JR, almost 8 and in 3rd grade.

M, 6-yrs. old and in 1st grade.

A and N are doing well, too.  The boys usually go sit in on either JR or M’s Bible class each morning, while I milk the goats and do my outside chores.  It keeps them out of trouble while also giving them some scriptural education.  After that, they go sit at the dining room table, where they have a class in “Readiness Skills,” which involves motor skill-type activities such as coloring, following instruction, cutting with scissors, or other crafty or artsy type activity.  This is followed by the ABC/123 class, in which they are introduced to numbers and letters.  These two classes are very simple and basic, and I think the bigger lesson my boys get out of these classes is on sitting still, being quiet, not playing or bothering others, and following instructions.  A is also being introduced to the concept that he can’t just quit because he “doesn’t feel like it”–a sometimes difficult lesson in reality for my easily-frustrated son.  Next is their reading lesson.

A, 4 yrs. old and in K-4

N, 3 yrs. old and in K-4.

Once again, we are using the book “Teach Your Child to Read in 100 Easy Lessons.”  If you have followed my blog for any length of time, you are familiar with the fact that A has neurological issues and learning delays.  I have really fretted over teaching him to read, as I have found it so difficult for him to learn ANYTHING.  His short term memory generally stinks, and he can be very frustrating.  2 weeks into school, though, I have high hopes.  I think it is a combination of his physical and occupational therapies, the chiropractor, the equine therapy rides that work on his balance, and the added structure of the school day, but whatever the case, he is actually learning!!  I can’t begin to describe how exciting that little fact is for me!  OK, so we are only  on reading lesson #8 and it is day #10.  Clearly, with the additional repetition required by A to help him remember his sounds, the lessons will take more than the usual 100 days, but still….  I keep N on the same schedule as A, although he is capable of moving much faster, it makes it easier on me to keep track, and I’m in no hurry for N to learn, seeing as how he is only 3 anyway.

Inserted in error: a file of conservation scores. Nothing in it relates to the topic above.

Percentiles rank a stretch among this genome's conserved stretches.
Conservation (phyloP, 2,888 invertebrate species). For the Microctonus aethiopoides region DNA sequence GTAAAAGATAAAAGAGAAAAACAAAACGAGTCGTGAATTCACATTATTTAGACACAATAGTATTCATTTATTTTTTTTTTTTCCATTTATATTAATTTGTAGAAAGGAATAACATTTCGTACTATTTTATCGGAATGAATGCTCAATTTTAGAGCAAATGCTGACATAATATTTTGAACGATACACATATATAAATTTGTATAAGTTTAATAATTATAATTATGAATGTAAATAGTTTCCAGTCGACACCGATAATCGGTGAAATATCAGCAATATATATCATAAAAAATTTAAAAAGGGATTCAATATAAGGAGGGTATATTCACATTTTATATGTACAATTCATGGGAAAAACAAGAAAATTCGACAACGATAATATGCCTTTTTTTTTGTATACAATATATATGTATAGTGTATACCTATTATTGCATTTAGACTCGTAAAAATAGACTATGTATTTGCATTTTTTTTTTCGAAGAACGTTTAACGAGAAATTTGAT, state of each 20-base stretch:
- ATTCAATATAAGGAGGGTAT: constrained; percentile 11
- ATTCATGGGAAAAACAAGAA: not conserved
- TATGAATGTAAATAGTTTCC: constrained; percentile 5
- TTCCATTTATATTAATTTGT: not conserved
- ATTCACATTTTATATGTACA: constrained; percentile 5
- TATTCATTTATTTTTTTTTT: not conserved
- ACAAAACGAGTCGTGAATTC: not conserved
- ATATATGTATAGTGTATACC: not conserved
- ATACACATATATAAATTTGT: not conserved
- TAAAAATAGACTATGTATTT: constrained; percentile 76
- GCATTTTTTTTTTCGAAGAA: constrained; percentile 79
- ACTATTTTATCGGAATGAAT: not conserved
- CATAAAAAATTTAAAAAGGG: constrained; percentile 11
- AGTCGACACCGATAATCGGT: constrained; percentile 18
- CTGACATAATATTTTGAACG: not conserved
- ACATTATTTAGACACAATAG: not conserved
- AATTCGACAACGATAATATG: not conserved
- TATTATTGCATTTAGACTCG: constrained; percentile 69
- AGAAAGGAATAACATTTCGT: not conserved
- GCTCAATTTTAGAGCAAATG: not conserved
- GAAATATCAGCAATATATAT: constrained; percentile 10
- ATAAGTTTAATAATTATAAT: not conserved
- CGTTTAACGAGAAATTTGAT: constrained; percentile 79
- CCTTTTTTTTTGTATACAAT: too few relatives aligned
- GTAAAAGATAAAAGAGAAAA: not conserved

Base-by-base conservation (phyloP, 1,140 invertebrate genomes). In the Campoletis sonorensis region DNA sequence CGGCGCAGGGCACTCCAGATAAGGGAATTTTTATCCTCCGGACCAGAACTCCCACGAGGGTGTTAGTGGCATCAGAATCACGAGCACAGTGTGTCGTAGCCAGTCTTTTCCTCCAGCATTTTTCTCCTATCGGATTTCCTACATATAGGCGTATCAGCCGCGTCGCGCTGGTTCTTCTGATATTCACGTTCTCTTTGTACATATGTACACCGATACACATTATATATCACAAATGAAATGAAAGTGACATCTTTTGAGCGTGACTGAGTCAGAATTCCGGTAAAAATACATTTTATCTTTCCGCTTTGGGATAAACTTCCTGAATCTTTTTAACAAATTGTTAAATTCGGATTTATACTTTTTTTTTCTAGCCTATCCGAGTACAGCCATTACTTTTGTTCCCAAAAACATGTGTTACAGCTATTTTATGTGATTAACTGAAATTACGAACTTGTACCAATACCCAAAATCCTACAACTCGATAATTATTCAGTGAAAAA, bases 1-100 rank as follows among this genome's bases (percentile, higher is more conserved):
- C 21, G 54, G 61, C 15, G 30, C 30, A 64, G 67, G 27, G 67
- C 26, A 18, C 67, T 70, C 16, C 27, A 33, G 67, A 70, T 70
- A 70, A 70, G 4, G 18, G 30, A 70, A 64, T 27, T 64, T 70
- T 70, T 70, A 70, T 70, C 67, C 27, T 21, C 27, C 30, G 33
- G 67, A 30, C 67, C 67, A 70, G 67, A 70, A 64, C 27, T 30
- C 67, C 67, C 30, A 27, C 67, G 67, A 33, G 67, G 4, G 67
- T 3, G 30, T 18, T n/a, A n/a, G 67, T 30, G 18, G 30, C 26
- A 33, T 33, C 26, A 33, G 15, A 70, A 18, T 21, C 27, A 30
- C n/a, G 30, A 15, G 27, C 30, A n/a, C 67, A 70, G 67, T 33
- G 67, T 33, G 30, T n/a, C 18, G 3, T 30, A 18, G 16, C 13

In addition to all that, the boys also get to do other random activities as needed to fill time, such as playing phonics games on the computer (starfall is one of my favorites), playing with their montessori activities from last year, or just playing outside as we work on them learning to be responsible, resist temptations, and stay out of trouble.

A doing his Starfall phonics lesson. He uses earphones so he can listen, since M is watching her DVD on the other side of the room.

There is so much more that could be considered part of our school day, but I guess that’s where homeschooling is so unique….it is such an integral part of daily life, that sometimes an activity could be considered part of the school day, or it could just be part of every day opportunities.  For that reason, I will discuss some of those aspects in future posts.  Nonetheless, we are so far very much enjoying our homeschool year.  I hope the videos continue to be enjoyed by the kiddos.  My goal is that, once I commit to a schooling system, particularly one that requires a financial investment, I feel I have to stick it out for the entire school year.  Therefore, I will re-evaluate this whole system toward Christmas break (the half-way point), and then again at the end of the year to see if we want to continue it in the future.  Only time will tell.

My 4 school-age kiddos!